Gannett Continues to Expand in UK with Scottish AcquisitionBack to News

While it hasn’t gotten much attention in the U.S., Gannett has quietly amassed a substantial newspaper group in the UK in a little more than three years.

After Gannett consummates its announced acquisition of a group of Scottish newspapers, SMG, Gannett’s UK holdings alone will be larger than some of the publicly traded newspaper companies in the U.S.

With its latest acquisition, Newsquest, Gannett’s operating arm in the UK, is expected to generate estimated annual revenue of more than $824 million, making it slightly larger than Media General, the 11th largest public newspaper company in the U.S. (see graph), and not too far behind McClatchy Newspapers. Gannett’s Newsquest is now the UK’s second-largest newspaper publisher.


Gannett announced in late December that it would pay $346 million for the publishing assets of Glasgow-based SMG, extending its UK holdings into Scotland for the first time. These assets include three regional dailies — the Herald, Sunday Herald, and Evening Times. Also included in the deal are 11 trade and specialty consumer magazines and an online advertising and content business.

Gannett’s UK acquisition spree began in the third quarter of 1999, with its purchase of Newsquest, one of the largest regional newspaper publishers in England. The Newsquest acquisition, with 180 publications in total at the time, including 11 dailies, provided a platform from which to expand in the region.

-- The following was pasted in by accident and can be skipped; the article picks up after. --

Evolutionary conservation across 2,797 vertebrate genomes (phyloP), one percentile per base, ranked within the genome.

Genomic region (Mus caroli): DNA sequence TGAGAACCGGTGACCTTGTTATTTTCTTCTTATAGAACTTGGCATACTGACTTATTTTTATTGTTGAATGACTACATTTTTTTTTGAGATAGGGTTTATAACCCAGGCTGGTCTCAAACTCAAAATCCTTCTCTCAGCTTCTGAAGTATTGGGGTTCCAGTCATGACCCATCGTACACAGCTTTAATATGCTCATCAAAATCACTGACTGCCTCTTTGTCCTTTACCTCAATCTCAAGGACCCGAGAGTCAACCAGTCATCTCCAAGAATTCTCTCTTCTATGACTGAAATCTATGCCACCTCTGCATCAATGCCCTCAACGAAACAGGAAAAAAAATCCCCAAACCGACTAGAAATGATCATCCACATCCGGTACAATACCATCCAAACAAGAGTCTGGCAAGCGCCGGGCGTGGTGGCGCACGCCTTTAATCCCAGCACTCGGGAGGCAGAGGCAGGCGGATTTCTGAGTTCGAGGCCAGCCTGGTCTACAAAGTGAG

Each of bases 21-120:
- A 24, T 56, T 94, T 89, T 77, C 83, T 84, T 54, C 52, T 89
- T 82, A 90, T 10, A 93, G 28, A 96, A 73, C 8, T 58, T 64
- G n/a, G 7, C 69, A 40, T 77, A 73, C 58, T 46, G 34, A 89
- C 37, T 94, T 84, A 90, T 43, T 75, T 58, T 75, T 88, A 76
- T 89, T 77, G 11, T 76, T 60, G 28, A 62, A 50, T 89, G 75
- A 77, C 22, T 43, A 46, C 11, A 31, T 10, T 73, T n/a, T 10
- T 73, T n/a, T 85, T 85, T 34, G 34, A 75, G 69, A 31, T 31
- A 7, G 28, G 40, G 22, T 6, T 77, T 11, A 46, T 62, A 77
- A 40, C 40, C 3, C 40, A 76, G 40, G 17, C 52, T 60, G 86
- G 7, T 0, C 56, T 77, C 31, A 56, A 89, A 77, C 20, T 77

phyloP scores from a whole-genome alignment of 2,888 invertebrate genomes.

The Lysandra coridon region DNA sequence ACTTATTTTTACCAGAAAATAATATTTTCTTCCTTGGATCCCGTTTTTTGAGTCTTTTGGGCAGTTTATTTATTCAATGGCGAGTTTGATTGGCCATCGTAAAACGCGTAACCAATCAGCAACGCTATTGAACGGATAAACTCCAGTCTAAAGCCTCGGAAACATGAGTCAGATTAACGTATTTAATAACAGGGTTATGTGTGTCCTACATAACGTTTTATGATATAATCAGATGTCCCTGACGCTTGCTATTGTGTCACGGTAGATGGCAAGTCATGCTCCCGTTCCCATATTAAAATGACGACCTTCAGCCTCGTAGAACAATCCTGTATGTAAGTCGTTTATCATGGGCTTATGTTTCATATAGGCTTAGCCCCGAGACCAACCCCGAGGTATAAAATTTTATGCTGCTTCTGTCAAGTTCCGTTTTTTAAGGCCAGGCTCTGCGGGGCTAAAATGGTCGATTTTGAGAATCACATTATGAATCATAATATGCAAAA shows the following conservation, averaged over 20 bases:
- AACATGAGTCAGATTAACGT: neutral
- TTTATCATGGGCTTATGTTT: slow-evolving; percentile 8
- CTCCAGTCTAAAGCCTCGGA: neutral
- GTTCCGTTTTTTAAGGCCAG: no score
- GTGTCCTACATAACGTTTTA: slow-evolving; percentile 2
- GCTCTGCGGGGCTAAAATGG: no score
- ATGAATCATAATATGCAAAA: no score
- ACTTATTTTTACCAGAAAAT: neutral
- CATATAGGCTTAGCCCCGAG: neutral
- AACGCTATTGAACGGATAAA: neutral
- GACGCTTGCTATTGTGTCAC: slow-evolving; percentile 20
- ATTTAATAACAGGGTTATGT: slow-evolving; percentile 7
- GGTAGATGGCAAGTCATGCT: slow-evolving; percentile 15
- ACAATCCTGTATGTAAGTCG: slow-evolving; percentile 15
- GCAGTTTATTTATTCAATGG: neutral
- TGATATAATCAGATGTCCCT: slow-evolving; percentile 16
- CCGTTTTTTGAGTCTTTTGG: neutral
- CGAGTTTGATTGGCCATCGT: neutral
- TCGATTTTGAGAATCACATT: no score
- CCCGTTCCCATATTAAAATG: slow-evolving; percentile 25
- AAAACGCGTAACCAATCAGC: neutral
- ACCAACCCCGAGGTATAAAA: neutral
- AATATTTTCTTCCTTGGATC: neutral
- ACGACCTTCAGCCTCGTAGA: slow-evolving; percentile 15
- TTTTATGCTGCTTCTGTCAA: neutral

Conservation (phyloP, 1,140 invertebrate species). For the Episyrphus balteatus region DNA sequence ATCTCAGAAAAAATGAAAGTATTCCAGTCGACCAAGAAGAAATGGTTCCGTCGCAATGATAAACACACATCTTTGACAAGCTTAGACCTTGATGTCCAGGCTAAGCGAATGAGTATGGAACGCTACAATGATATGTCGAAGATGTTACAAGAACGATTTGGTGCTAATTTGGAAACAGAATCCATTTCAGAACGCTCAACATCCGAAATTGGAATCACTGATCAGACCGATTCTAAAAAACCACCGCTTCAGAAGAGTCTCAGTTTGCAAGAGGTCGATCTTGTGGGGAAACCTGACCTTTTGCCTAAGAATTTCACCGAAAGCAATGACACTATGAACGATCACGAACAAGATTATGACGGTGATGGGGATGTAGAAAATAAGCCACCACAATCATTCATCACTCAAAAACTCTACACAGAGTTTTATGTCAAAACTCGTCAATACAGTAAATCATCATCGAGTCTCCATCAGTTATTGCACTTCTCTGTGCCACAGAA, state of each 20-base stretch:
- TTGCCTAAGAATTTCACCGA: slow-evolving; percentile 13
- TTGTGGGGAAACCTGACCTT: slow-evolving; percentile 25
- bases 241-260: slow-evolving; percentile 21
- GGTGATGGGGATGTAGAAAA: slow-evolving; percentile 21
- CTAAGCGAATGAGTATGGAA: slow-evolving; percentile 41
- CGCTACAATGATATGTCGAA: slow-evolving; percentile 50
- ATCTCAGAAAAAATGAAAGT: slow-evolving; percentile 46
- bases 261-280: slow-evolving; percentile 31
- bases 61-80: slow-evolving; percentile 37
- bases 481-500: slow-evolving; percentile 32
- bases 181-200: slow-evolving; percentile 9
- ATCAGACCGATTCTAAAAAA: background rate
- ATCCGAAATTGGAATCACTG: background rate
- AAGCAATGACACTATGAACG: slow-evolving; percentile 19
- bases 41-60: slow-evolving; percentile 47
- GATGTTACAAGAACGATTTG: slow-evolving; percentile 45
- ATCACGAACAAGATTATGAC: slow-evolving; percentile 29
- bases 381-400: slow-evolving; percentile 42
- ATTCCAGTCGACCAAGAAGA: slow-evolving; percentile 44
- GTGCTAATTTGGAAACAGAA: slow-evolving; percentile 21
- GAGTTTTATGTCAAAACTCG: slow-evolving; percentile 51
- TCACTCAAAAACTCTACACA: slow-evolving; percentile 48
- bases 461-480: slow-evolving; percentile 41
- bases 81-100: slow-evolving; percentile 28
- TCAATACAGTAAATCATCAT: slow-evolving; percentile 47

In the second quarter of 2000, Gannett purchased Newscom, a large regional newspaper publisher in the UK, with 114 publications in total, including four evening dailies. Newscom also operates a contract printing and magazine publishing business.

With the Scottish acquisition, Gannett’s UK division now has well over 300 titles, including 18 dailies. The company’s UK clustering strategy of paid and free newspapers offers readers and advertisers a wide variety of products covering the market while allowing for the cross-selling of advertising among newspapers serving contiguous markets.

As with U.S. newspapers, advertising is the largest revenue component in the UK group, comprising approximately 80% of the total. Circulation revenue represents 11% of total revenue and printing activities account for most of the remainder.

Compared with U.S. newspaper companies, advertising revenue is a greater percent of total revenue, reflecting the greater volume and importance of free weeklies in the UK newspaper market.